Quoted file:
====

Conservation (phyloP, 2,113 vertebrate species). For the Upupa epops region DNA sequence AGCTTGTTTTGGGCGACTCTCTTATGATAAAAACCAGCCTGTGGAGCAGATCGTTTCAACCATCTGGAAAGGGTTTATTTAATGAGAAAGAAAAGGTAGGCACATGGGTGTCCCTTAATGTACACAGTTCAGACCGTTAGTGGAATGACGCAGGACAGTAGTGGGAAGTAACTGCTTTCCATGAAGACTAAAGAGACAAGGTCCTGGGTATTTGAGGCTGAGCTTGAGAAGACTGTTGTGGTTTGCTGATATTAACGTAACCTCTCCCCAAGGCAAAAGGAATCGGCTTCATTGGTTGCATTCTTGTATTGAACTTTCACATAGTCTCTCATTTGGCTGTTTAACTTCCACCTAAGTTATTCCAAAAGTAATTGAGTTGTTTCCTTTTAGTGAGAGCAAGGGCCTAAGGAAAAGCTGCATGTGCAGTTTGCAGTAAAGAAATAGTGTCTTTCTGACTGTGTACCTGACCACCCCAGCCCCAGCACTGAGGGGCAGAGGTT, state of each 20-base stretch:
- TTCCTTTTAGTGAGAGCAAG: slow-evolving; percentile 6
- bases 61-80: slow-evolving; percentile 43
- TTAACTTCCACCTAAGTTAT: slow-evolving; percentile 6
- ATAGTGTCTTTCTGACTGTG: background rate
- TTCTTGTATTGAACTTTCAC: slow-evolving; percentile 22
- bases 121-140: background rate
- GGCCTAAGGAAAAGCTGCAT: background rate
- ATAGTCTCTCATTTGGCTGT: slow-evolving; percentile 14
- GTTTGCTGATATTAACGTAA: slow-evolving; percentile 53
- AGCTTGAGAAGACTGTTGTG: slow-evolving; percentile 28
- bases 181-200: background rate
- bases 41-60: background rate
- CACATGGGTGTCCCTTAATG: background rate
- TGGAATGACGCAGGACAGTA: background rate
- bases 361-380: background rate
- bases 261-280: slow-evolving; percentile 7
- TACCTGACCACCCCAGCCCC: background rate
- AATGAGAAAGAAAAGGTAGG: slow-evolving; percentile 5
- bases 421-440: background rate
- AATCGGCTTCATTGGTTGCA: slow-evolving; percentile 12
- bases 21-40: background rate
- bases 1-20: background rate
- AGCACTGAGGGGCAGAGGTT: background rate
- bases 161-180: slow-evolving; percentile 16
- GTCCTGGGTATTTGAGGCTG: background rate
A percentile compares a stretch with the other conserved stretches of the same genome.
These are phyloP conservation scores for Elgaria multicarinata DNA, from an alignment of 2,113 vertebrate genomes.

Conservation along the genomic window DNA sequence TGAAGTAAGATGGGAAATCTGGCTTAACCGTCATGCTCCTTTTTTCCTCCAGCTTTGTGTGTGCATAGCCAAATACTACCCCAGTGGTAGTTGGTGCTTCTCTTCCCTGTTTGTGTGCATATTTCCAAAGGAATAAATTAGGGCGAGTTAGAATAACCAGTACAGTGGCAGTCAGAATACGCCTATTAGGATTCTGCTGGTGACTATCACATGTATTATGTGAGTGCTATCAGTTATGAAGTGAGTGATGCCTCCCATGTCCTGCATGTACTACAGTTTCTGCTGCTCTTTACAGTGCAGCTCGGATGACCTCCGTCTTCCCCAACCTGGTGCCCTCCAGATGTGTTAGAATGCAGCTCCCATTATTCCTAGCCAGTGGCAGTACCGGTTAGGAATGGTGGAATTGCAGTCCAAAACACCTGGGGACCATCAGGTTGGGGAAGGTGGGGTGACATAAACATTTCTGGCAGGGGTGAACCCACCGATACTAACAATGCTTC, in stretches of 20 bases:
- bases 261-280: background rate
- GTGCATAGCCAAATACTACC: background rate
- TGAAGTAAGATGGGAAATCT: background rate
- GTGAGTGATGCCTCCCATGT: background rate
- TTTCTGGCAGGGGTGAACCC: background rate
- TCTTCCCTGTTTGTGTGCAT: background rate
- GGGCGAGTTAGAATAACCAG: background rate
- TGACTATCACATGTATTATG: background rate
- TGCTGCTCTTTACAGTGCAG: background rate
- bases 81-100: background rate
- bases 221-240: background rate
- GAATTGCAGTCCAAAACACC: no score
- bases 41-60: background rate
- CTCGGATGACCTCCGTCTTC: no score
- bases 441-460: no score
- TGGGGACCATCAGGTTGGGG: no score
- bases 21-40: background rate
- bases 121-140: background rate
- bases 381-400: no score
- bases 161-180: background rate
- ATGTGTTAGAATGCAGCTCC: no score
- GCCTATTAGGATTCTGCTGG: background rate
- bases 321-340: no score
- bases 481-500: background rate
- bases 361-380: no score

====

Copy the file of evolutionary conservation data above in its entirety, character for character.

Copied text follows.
Conservation (phyloP, 2,113 vertebrate species). For the Upupa epops region DNA sequence AGCTTGTTTTGGGCGACTCTCTTATGATAAAAACCAGCCTGTGGAGCAGATCGTTTCAACCATCTGGAAAGGGTTTATTTAATGAGAAAGAAAAGGTAGGCACATGGGTGTCCCTTAATGTACACAGTTCAGACCGTTAGTGGAATGACGCAGGACAGTAGTGGGAAGTAACTGCTTTCCATGAAGACTAAAGAGACAAGGTCCTGGGTATTTGAGGCTGAGCTTGAGAAGACTGTTGTGGTTTGCTGATATTAACGTAACCTCTCCCCAAGGCAAAAGGAATCGGCTTCATTGGTTGCATTCTTGTATTGAACTTTCACATAGTCTCTCATTTGGCTGTTTAACTTCCACCTAAGTTATTCCAAAAGTAATTGAGTTGTTTCCTTTTAGTGAGAGCAAGGGCCTAAGGAAAAGCTGCATGTGCAGTTTGCAGTAAAGAAATAGTGTCTTTCTGACTGTGTACCTGACCACCCCAGCCCCAGCACTGAGGGGCAGAGGTT, state of each 20-base stretch:
- TTCCTTTTAGTGAGAGCAAG: slow-evolving; percentile 6
- bases 61-80: slow-evolving; percentile 43
- TTAACTTCCACCTAAGTTAT: slow-evolving; percentile 6
- ATAGTGTCTTTCTGACTGTG: background rate
- TTCTTGTATTGAACTTTCAC: slow-evolving; percentile 22
- bases 121-140: background rate
- GGCCTAAGGAAAAGCTGCAT: background rate
- ATAGTCTCTCATTTGGCTGT: slow-evolving; percentile 14
- GTTTGCTGATATTAACGTAA: slow-evolving; percentile 53
- AGCTTGAGAAGACTGTTGTG: slow-evolving; percentile 28
- bases 181-200: background rate
- bases 41-60: background rate
- CACATGGGTGTCCCTTAATG: background rate
- TGGAATGACGCAGGACAGTA: background rate
- bases 361-380: background rate
- bases 261-280: slow-evolving; percentile 7
- TACCTGACCACCCCAGCCCC: background rate
- AATGAGAAAGAAAAGGTAGG: slow-evolving; percentile 5
- bases 421-440: background rate
- AATCGGCTTCATTGGTTGCA: slow-evolving; percentile 12
- bases 21-40: background rate
- bases 1-20: background rate
- AGCACTGAGGGGCAGAGGTT: background rate
- bases 161-180: slow-evolving; percentile 16
- GTCCTGGGTATTTGAGGCTG: background rate
A percentile compares a stretch with the other conserved stretches of the same genome.
These are phyloP conservation scores for Elgaria multicarinata DNA, from an alignment of 2,113 vertebrate genomes.

Conservation along the genomic window DNA sequence TGAAGTAAGATGGGAAATCTGGCTTAACCGTCATGCTCCTTTTTTCCTCCAGCTTTGTGTGTGCATAGCCAAATACTACCCCAGTGGTAGTTGGTGCTTCTCTTCCCTGTTTGTGTGCATATTTCCAAAGGAATAAATTAGGGCGAGTTAGAATAACCAGTACAGTGGCAGTCAGAATACGCCTATTAGGATTCTGCTGGTGACTATCACATGTATTATGTGAGTGCTATCAGTTATGAAGTGAGTGATGCCTCCCATGTCCTGCATGTACTACAGTTTCTGCTGCTCTTTACAGTGCAGCTCGGATGACCTCCGTCTTCCCCAACCTGGTGCCCTCCAGATGTGTTAGAATGCAGCTCCCATTATTCCTAGCCAGTGGCAGTACCGGTTAGGAATGGTGGAATTGCAGTCCAAAACACCTGGGGACCATCAGGTTGGGGAAGGTGGGGTGACATAAACATTTCTGGCAGGGGTGAACCCACCGATACTAACAATGCTTC, in stretches of 20 bases:
- bases 261-280: background rate
- GTGCATAGCCAAATACTACC: background rate
- TGAAGTAAGATGGGAAATCT: background rate
- GTGAGTGATGCCTCCCATGT: background rate
- TTTCTGGCAGGGGTGAACCC: background rate
- TCTTCCCTGTTTGTGTGCAT: background rate
- GGGCGAGTTAGAATAACCAG: background rate
- TGACTATCACATGTATTATG: background rate
- TGCTGCTCTTTACAGTGCAG: background rate
- bases 81-100: background rate
- bases 221-240: background rate
- GAATTGCAGTCCAAAACACC: no score
- bases 41-60: background rate
- CTCGGATGACCTCCGTCTTC: no score
- bases 441-460: no score
- TGGGGACCATCAGGTTGGGG: no score
- bases 21-40: background rate
- bases 121-140: background rate
- bases 381-400: no score
- bases 161-180: background rate
- ATGTGTTAGAATGCAGCTCC: no score
- GCCTATTAGGATTCTGCTGG: background rate
- bases 321-340: no score
- bases 481-500: background rate
- bases 361-380: no score